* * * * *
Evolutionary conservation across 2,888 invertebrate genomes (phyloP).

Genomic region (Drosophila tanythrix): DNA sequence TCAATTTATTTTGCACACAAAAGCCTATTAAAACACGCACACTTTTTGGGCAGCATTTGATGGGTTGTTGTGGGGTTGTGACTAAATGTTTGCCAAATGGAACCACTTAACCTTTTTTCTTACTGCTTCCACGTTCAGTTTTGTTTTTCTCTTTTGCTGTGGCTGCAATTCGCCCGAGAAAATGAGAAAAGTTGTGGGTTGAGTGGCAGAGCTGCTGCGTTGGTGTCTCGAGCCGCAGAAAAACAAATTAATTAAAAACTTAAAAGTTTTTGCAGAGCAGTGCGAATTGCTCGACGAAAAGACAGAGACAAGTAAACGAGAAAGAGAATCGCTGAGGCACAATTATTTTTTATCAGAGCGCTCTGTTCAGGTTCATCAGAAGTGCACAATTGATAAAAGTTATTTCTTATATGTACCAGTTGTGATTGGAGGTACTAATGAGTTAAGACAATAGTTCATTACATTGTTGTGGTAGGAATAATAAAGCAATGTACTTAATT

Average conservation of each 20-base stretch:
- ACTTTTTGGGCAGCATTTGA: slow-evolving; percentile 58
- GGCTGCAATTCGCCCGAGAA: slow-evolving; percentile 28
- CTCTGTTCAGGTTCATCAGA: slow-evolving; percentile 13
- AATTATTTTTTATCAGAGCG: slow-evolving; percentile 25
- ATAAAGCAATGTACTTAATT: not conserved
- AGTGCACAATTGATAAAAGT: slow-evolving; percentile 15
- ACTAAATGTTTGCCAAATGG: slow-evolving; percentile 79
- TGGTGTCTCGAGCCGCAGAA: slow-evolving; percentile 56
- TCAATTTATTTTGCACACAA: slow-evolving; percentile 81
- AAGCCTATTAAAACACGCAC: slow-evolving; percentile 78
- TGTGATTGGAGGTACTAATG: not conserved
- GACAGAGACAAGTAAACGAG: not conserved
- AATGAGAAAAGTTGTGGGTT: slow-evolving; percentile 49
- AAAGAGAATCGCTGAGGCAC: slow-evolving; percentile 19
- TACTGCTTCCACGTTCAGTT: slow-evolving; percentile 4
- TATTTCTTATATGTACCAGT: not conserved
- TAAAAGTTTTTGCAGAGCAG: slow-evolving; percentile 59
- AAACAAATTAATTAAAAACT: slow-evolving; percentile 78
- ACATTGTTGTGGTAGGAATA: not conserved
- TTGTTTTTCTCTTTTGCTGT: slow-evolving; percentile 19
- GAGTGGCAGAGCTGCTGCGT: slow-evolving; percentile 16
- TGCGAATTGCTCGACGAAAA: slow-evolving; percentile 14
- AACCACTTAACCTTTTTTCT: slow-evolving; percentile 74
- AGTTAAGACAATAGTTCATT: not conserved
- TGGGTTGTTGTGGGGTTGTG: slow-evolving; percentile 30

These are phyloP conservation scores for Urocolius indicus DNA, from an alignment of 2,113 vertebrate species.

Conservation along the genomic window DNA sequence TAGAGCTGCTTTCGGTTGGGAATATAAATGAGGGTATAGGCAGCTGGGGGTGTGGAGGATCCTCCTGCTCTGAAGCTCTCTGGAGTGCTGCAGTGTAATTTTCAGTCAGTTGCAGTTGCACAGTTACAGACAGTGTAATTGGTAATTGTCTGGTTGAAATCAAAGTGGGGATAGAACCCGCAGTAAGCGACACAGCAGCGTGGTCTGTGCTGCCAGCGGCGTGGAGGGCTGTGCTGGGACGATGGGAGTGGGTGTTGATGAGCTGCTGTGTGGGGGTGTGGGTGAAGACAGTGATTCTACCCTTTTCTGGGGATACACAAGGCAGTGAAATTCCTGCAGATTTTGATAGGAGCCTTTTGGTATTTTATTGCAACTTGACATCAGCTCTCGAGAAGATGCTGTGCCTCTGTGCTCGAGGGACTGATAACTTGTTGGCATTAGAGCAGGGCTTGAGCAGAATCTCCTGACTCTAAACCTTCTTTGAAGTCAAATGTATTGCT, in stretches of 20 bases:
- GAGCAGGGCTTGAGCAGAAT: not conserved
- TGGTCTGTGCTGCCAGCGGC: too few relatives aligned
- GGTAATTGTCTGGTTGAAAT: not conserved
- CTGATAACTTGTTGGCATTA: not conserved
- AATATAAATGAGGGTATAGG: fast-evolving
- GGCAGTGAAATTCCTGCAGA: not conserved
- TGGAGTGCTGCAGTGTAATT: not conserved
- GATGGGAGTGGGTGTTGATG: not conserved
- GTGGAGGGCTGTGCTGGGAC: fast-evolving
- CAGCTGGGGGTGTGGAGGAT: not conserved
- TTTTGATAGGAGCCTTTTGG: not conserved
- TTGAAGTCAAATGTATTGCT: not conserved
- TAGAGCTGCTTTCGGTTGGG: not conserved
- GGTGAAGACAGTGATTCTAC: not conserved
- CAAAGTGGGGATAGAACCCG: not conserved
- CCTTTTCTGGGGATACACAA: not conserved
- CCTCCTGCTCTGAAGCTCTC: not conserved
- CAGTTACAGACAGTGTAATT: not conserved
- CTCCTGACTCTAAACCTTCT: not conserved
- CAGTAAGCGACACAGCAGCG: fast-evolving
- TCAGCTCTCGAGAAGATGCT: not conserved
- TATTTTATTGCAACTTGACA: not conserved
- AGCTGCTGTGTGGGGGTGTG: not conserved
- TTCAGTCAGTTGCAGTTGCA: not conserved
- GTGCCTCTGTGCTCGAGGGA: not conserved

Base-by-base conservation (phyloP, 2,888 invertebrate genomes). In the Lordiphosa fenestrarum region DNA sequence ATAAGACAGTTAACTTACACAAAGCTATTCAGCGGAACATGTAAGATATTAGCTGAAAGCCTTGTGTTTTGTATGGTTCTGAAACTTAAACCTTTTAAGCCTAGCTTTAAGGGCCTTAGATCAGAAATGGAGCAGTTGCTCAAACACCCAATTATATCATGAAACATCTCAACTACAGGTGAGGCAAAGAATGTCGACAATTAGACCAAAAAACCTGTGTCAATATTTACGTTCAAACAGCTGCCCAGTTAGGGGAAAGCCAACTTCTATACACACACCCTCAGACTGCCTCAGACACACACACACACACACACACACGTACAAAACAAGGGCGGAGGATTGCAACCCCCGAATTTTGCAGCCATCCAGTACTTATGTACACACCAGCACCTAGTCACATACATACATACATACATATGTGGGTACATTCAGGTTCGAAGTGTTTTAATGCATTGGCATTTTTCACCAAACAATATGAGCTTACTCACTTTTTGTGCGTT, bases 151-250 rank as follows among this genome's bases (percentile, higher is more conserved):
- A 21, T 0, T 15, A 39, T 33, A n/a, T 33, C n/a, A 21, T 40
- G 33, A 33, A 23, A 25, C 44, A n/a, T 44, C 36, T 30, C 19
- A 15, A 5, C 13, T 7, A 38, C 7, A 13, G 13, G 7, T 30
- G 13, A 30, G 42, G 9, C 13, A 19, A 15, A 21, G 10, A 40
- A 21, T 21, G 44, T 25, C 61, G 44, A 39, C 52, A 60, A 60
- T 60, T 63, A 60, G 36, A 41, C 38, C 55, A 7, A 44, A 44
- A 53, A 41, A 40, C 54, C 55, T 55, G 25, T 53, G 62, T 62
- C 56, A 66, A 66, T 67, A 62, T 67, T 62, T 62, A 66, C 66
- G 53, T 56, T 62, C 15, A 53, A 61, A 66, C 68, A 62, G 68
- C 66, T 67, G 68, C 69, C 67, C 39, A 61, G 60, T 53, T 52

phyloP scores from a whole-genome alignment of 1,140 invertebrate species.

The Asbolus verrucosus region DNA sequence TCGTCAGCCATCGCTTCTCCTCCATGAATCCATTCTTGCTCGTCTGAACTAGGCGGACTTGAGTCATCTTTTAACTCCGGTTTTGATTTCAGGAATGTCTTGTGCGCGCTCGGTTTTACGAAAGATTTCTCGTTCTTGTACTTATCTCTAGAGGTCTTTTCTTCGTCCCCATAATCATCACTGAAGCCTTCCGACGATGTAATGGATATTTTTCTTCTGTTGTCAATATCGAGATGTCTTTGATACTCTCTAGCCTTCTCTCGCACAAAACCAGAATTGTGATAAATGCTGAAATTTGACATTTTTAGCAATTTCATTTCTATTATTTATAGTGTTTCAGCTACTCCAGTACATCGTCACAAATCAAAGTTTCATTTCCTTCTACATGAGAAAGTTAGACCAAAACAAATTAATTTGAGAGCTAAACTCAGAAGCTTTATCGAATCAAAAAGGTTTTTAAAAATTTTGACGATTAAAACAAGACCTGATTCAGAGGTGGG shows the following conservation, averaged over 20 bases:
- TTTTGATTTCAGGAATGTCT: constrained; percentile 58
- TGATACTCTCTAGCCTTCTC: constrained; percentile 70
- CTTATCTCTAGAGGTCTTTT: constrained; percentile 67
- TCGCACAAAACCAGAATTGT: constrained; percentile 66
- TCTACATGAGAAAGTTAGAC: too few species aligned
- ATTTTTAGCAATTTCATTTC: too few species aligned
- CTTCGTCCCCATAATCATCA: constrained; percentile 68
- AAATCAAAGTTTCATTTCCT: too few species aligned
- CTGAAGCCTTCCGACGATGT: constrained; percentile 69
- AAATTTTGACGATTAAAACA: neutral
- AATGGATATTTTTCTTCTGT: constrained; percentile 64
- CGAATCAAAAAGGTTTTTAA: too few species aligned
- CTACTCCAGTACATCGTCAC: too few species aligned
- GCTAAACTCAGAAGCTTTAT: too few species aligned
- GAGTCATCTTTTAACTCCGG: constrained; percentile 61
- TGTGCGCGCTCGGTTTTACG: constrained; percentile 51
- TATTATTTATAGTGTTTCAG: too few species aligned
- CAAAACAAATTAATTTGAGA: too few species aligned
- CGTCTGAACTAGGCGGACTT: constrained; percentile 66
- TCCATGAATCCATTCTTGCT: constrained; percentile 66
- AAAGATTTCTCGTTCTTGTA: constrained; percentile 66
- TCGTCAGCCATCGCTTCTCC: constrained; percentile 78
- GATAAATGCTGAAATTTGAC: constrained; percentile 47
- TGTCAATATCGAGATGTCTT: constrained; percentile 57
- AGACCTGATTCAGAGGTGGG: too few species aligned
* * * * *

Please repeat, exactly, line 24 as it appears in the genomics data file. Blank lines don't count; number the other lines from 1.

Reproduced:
- GAGTGGCAGAGCTGCTGCGT: slow-evolving; percentile 16